The Eat Local Revolution Will Be Chronicled
Post. Post more. The person who told me to post more last week did not realize I’ve promised many other times to post more. We were talking about the failure for an eat local system to really take off in Illinois. I gave my usual spiel about needing more demand. We need to demonstrate demand. With demand would come a thriving local food system. And it is not just demand for local food. We need, really, crucially, we need demand for the food that is local to our region. How. How do we produce demand, I was asked. And as I’m so often saying to my kids, it was not a rhetorical question. How do we make people demand the local food available. Post, I was told. Tell them how I was doing it, how the whole Local Family did it. Yes, I realized, I had to get back to posting more often. Demand could come via posts.
Like every failed project, one needs excuses. I blame irregular Local Family posting on computers or not having a computer downstairs to post while drinking my morning coffee. Or I blame Molly, who may be the eat local dog, but who needed walks when I could have been posting. There was work. Cases due. Marketing. And if I thought about just a few more minutes, I could rattle off a few more excuses. We had to go to Florida. There was Las Vegas. Kid’s off of school. Kids at school. You don”t really need excuses, but it makes me feel better to offer some.
Did I mention structural failures in the way the Local Beet web site works. That we have been talking about a re-design and such for about a year? What’s my excuses for that. OK,. those we’ll skip. I’ll say this. The current format of the Local Family space is not very “bloggy.” What I mean is that blog meant web log, web-log. Log. Blogs were logs. Logs of actions or activities. Impressions, a blogger might have logged his impression of events (even “live blogging” something). Bloggers tracked, tracked the news or scuttlebutt about something. They engaged in dialogue with others who shared their actions, activities or interests. You could not rely on a blogger’s post. Rather, you followed the blogger as he or she built a narrative. They told a story in bits and links. Old school. Think Instapundit or Atrios. The Local Family space needs to be more bloggy. Instead of the sporadic, semi-weekly, wannabe columnist, posts, there should be more frequent, what’s happening posts.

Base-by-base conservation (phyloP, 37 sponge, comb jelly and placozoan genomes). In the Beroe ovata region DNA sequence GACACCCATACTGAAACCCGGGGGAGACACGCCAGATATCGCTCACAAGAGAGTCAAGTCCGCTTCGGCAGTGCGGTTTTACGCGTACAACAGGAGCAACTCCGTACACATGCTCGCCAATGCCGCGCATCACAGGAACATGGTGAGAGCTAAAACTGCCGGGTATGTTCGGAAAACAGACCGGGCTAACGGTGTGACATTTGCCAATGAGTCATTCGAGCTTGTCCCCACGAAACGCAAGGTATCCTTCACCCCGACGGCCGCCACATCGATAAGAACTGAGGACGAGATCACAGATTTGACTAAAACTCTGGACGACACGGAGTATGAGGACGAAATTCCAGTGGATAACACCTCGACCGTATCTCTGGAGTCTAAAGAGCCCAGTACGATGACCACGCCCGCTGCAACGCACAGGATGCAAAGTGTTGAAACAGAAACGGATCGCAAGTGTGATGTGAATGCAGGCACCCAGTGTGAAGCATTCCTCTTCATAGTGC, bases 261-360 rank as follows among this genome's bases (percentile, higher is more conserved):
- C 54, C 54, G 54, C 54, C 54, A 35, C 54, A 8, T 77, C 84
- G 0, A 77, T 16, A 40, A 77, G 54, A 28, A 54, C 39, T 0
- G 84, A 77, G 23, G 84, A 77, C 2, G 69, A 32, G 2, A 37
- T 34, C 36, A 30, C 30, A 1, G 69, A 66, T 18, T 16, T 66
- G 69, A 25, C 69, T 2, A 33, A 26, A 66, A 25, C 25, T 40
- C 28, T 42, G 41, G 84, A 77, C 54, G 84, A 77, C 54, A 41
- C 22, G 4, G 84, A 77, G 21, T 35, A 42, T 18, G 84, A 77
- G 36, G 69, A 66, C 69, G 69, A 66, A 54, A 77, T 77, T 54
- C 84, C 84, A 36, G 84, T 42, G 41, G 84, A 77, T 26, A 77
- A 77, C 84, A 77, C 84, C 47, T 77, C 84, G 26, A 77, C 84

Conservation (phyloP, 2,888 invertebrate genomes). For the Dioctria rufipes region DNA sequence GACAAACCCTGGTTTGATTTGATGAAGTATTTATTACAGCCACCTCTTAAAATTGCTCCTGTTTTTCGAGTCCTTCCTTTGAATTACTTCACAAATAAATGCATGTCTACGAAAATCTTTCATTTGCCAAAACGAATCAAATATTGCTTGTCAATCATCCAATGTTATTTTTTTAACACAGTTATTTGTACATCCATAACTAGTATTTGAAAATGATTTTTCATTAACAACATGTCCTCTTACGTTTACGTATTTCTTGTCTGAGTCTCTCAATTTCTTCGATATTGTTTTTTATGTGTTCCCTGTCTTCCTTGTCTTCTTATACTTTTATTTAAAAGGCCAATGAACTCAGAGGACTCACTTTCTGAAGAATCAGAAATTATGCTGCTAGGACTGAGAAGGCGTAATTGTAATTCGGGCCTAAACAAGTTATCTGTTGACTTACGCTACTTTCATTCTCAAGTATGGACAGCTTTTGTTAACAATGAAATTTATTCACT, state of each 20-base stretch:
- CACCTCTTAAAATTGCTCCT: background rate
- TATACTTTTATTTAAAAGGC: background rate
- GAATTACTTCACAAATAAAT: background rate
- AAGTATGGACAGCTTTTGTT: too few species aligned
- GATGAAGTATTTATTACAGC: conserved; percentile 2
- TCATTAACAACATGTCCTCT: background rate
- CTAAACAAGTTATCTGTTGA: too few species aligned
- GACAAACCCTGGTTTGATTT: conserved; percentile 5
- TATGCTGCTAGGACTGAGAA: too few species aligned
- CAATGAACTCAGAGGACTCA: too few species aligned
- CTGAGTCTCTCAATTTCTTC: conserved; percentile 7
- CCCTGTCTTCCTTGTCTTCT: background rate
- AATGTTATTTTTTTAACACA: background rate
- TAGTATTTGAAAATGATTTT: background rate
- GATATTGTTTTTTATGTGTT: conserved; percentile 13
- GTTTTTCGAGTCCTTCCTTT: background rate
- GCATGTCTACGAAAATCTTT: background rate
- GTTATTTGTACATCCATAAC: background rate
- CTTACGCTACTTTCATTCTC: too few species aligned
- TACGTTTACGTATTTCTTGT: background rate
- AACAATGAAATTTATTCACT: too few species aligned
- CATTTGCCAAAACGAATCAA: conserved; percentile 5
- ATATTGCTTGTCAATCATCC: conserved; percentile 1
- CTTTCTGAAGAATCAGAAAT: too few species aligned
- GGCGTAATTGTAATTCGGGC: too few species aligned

I want to get back to building a narrative. Show you how the Local Family eats local. How we track down our food. Then, how we turn that food into eat local meals. For instance, last week we cooked up a big pot of local beans. Beans purchased probably two years ago (at least). See, you cannot just shop and eat. Eating local is not usually a linear progression. It can be random or at least haphazard. To see how it is done, cannot often be explained in a few paragraphs, in one succinct, wannabe columnist, post. One of the ideas in the has not happened re-design is to make this space more bloggy. To make it easier to have more but smaller posts. But I’m not going to wait for technology to fix the situation. Even though the structure of the site is not very bloggy now, I’m going to post more like it’s a blog. It means that this space will, should, turn more frequently. It means that what you see on the home page may not make full sense. That you may have to go to the bottom of the page and click on “previous entry in this category” to see what I’m talking about.
The benefit, I hope, I believe, will be a better idea of what it is like to eat local in the Chicago area. The benefit then, will be for more to do the same. And they will share how they are doing it. And as we show others, we will build demand. We are going to create an eat local system for the Chicago area by chronicling it.